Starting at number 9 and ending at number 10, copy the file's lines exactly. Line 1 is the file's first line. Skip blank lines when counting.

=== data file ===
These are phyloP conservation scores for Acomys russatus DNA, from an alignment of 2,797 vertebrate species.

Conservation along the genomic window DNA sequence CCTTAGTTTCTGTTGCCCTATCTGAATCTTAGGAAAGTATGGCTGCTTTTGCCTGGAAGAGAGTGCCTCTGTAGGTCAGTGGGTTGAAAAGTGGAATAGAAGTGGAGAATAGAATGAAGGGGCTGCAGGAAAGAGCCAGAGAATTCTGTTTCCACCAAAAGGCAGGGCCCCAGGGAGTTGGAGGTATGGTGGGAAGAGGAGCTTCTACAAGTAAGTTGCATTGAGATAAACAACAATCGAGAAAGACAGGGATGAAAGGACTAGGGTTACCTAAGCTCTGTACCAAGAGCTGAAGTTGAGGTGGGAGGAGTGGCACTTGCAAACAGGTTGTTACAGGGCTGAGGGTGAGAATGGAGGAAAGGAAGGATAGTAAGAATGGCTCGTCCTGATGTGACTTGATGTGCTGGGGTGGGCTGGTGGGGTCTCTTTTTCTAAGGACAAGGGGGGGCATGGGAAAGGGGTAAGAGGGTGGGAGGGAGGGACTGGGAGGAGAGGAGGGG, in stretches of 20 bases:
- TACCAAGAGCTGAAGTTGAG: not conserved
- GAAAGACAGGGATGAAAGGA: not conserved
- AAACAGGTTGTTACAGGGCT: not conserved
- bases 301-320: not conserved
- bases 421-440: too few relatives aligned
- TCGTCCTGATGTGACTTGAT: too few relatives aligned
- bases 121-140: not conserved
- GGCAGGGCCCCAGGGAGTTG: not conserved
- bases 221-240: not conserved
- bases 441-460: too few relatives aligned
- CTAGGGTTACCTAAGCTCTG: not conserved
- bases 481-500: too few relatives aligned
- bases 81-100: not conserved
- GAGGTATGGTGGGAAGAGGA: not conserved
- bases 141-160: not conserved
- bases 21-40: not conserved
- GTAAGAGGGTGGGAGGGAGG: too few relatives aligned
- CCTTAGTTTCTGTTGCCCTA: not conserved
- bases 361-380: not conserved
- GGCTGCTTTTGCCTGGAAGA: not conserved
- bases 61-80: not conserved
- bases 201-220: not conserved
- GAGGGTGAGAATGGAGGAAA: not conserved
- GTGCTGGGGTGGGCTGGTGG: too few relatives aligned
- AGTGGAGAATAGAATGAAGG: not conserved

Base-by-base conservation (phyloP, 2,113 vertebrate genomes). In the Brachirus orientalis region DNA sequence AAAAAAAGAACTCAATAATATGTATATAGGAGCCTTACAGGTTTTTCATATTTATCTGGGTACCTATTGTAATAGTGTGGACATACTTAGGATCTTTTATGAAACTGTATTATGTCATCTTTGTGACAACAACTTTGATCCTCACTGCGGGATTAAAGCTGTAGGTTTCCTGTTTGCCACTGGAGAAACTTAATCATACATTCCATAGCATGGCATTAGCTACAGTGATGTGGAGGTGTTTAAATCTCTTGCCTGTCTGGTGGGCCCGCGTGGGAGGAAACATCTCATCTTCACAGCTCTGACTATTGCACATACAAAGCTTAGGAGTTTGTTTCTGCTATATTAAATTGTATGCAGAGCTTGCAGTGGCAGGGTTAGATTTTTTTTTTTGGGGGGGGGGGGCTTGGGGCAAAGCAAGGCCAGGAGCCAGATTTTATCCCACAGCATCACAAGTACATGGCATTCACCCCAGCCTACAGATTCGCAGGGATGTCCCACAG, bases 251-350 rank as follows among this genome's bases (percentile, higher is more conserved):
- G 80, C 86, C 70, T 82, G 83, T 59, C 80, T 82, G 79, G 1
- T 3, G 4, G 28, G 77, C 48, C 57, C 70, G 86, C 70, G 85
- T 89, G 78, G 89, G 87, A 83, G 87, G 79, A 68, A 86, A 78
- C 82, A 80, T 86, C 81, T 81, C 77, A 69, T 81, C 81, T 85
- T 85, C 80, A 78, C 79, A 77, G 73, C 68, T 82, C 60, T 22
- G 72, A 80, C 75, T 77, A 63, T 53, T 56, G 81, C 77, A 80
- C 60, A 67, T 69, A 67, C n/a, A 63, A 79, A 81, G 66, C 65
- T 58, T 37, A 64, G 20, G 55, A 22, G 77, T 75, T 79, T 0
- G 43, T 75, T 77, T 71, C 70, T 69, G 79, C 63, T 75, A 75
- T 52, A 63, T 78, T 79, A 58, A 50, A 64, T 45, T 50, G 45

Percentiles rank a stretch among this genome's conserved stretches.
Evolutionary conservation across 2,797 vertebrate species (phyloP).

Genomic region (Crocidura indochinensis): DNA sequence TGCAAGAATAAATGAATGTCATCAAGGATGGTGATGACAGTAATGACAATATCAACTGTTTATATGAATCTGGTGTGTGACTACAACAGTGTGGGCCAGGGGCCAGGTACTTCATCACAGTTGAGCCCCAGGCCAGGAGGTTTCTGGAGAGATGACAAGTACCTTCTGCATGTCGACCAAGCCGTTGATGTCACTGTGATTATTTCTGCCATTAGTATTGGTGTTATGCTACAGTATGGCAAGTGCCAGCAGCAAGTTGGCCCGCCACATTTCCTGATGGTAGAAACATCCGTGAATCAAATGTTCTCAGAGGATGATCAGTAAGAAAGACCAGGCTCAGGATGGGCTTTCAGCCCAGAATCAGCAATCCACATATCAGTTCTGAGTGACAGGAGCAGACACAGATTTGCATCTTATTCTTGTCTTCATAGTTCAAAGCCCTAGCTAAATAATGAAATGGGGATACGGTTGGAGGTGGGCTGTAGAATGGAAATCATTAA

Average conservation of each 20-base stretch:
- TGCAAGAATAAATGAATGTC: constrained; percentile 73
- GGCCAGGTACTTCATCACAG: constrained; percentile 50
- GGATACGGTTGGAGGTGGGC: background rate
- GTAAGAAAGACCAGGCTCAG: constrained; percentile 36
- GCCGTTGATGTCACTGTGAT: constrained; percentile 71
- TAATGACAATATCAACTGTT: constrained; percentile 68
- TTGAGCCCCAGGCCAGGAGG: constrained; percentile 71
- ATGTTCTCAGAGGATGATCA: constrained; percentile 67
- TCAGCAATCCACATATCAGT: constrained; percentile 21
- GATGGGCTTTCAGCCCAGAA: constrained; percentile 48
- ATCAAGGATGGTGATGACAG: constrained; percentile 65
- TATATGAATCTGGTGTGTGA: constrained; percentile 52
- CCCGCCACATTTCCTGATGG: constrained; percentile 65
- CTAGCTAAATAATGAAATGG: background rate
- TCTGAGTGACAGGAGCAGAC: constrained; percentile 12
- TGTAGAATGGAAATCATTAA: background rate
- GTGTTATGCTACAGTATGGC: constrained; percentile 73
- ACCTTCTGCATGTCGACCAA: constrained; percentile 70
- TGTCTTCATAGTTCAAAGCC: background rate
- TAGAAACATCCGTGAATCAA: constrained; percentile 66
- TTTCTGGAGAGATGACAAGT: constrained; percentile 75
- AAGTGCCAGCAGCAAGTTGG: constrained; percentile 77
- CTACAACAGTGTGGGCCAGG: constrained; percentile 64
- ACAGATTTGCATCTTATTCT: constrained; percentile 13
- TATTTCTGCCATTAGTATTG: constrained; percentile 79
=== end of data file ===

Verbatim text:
- bases 121-140: not conserved
- GGCAGGGCCCCAGGGAGTTG: not conserved